So, what should we make of this study? To me, it seems the Jehoash inscription is more likely authentic than fake, but as I said, I haven't been following this controversy. I know one person who has, but he has yet to get back to me on why he concluded it was a fake. Maybe he's just a big Yuval Goren fan.

Tuesday, November 11, 2008

Old in the New: NLT Romans 1:17

I started reading Romans in my NLT Study Bible recently and the NLTse translation of Romans 1:17b struck me as odd. This is the part of the verse where Paul quotes Habakkuk 2:4b. I know committee translations have a different person translating virtually every book and that translators rarely work in both the OT and the NT. However, I think it's nice if a translation has an internal consistency. They could try to make NT quotes correspond somewhat with the OT translation (in so far as the NT quote matches the OT base text, that is). Several popular translations have this internal consistency, at least for the example of Rom 1:17b and Hab 2:4b.

Hab 2:4b: but the just shall live by his faith.
Rom 1:17b: as it is written, The just shall live by faith.
Hab 2:4b: but the righteous shall live by his faith.
Rom 1:17b: as it is written, "The righteous shall live by faith."
Hab 2:4b: but the righteous will live by his faith
Rom 1:17b: just as it is written: "The righteous will live by faith."
The Hebrew literally translated reads, "The righteous by his fidelity will live." The only difference in the KJV, ESV, and NIV is the missing pronoun "his" which is not represented in the Greek of Romans 1:17b. This is also not a case where the NT quote diverges much from the LXX. The only difference is that the LXX reads "my faith," a clear case of reading a waw as a yod (anyone who's read Hebrew directly from any manuscripts knows how similar these two letters can be).

LXX Hab 2:4b
ho de dikaios ek pisteos mou zesetai
But the righteous will live by my faith.
Grk NT Romans 1:17b
ho de dikaios ek pisteos mou zesetai
But the righteous will live by faith.
[Please forgive the imprecise Greek transliteration. I couldn't figure out how to get a Greek font to work. If you have any tips or fonts to share, please comment.]

Now looking at the rendering of the NLTse, it makes the OT quote virtually unrecognizable. If all you knew was the NLT translation, the Romans quote wouldn't sound familiar at all.

Hab 2:4b: But the righteous will live by their faithfulness to God.
Rom 1:17b: As the Scriptures say, “It is through faith that a righteous person has life.”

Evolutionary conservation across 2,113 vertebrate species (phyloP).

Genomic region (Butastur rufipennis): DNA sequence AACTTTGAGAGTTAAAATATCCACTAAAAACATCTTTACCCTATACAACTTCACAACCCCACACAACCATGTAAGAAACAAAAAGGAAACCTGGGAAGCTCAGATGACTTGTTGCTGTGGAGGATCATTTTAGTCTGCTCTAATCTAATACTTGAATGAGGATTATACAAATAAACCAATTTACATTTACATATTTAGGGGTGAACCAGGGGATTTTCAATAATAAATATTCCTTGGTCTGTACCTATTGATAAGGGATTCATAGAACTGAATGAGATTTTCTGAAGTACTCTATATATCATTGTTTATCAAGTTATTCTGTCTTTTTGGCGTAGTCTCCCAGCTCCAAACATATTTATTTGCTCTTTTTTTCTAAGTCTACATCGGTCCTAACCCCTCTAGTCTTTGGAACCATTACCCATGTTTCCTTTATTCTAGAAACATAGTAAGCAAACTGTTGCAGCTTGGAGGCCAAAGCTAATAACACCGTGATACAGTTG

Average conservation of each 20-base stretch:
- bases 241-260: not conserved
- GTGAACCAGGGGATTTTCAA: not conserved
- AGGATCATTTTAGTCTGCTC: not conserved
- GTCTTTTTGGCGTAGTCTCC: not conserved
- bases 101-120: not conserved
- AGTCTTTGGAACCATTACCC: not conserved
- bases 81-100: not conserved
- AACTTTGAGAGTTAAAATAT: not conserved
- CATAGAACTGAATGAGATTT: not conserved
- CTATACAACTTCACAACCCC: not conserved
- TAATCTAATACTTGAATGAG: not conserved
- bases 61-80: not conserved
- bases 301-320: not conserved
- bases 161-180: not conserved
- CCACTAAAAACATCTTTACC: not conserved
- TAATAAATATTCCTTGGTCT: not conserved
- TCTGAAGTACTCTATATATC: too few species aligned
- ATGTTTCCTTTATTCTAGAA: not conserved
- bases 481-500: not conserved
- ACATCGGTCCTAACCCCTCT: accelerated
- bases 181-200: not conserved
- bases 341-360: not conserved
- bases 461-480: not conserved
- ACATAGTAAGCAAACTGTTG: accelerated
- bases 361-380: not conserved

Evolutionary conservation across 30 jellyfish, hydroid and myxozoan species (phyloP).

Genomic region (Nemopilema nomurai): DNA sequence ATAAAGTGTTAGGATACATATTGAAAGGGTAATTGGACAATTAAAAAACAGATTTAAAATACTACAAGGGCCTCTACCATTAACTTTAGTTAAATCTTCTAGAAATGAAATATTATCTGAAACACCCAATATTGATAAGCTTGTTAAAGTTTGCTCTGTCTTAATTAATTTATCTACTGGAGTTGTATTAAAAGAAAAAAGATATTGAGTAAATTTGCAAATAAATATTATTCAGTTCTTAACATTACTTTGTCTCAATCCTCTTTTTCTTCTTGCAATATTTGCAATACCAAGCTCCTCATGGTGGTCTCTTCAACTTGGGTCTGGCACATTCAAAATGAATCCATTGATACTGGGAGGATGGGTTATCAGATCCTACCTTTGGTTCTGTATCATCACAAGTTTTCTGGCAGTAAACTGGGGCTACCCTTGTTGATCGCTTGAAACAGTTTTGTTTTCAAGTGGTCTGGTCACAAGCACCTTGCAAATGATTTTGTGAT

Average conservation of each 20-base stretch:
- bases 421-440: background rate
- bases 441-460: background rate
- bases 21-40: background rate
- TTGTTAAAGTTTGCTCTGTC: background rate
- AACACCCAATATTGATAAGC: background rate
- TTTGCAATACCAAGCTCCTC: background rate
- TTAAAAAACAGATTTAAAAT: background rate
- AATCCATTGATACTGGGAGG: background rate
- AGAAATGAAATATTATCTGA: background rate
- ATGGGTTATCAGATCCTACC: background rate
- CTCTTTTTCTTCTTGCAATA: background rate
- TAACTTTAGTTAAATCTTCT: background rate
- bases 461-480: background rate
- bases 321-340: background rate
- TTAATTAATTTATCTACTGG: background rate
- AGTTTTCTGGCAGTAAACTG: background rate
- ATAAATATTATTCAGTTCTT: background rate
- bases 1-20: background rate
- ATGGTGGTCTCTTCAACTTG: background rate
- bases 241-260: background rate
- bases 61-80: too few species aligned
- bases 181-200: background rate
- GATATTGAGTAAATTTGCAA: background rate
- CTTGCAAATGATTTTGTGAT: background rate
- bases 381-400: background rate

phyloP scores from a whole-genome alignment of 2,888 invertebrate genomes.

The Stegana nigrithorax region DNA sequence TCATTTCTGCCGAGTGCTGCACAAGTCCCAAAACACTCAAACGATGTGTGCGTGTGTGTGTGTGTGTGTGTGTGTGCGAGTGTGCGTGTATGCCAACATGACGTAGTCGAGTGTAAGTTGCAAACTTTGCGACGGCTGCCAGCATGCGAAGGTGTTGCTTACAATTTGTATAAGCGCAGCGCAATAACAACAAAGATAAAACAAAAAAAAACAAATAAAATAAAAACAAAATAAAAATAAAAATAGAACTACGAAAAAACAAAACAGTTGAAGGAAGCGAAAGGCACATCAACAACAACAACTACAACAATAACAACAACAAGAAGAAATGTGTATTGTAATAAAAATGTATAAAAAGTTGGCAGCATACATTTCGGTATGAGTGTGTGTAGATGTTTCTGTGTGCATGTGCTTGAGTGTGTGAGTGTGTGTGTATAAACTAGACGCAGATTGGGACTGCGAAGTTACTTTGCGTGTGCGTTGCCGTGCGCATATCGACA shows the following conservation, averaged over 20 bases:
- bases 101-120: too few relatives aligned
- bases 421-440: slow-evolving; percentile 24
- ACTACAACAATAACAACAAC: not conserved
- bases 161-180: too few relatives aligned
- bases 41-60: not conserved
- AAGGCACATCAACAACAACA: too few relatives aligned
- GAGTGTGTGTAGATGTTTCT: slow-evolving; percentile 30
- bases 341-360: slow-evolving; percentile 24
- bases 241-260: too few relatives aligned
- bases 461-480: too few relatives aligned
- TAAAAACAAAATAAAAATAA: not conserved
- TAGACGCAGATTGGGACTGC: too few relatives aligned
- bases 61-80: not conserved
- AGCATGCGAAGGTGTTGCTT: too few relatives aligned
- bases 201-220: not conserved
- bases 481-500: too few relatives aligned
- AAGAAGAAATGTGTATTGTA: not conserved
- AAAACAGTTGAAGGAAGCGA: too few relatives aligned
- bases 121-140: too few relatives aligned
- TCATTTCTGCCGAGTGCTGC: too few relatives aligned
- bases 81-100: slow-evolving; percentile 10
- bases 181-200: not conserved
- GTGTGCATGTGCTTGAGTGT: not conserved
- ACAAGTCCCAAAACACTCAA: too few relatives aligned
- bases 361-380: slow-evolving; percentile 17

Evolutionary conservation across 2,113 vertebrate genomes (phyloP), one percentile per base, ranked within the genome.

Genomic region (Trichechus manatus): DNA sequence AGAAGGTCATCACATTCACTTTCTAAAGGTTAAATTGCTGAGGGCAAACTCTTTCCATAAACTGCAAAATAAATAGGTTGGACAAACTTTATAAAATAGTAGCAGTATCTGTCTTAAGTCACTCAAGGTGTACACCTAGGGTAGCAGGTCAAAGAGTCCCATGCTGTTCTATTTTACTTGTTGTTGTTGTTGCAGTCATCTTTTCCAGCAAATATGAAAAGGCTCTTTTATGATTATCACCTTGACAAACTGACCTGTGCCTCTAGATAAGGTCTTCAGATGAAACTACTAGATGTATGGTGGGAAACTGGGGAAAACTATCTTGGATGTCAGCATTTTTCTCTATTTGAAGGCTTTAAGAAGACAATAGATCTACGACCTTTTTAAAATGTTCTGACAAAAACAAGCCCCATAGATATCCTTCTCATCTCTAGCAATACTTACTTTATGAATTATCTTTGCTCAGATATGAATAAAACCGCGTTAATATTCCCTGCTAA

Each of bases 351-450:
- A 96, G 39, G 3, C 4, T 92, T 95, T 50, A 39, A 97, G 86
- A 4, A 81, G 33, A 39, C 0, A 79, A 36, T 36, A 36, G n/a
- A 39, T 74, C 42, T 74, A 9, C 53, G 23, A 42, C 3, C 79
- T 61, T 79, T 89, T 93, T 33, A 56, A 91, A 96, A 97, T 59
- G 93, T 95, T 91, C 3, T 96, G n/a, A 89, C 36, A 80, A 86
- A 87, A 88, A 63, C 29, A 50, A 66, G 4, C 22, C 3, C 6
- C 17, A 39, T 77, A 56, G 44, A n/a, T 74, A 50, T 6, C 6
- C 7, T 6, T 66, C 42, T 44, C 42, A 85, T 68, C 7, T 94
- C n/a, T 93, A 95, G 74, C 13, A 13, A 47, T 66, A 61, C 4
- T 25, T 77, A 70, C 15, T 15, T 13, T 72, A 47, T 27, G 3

The NLT of Hab 2:4b is a pretty good translation. They've followed the gender inclusive policy of translating the pronoun in the 3rd plural, and they've added the words "to God" obviously implied by context.

However, I'm still scratching my head over the rendering of Rom 1:17b. The verbal "will live" has become a noun "life" and the object of the verb "has." The subject "the righteous" was made subject of a relative clause and the main clause replaced with a filler "It is." Wouldn't it have been better style to translate, "A righteous person has life through faith"? Or better yet, why not make the text correspond to the NLT rendering of Hab 2:4b with "the righteous will live by faithfulness to God." This would create a similar consistency to that found in the examples from KJV, ESV, and NIV.

Maybe they can work on changes like this for the NLT 3rd edition. It would make the NLT more useful to me as a translation for teaching and study.

Tuesday, November 4, 2008

No Longer a Minimalist

Even before today's post on Method in Biblical Archaeology, I was expelled from the Guild of Biblical Minimalists.  I guess I offended them by my sacrilegious misuse of David Clines's photograph, or maybe Jim West didn't like being accused of circling the wagons (I was teasing him because he uses that phrase a lot).  Of course, my quasi-agreement with John Hobbins about the end of minimalism in that same post could have pushed me over the edge. 

It's so hard when you teeter on the edge of center - sometimes agreeing with one side, some times agreeing with the other.  You never quite fit on either side.  I'm too skeptical for the true maximalists and not skeptical enough for the minimalists.  Oh well, I enjoyed my short time in the Guild.  Of course, I knew that sooner or later they'd figure out that I wasn't a pure minimalists.  I enjoy the dialogue with those who hold differing opinions, so I hope the members of the Guild don't shun me now.  At least, I'm not in the "Those Barely Tolerated By the Guild" list.

Method in Biblical Archaeology

Eilat Mazar's most recent discovery of a tunnel in Jerusalem clearly connected to King David has prompted an excellent critique of her find and her method by Todd Bolen.  Like Todd, I'm tired of the approach to biblical archaeology where a discovery is made and immediately connected somehow to the  Bible.  I want to draw attention to Todd's closing paragraphs because they describe quite well what I consider to be the best approach to relating Bible, archaeology, and history.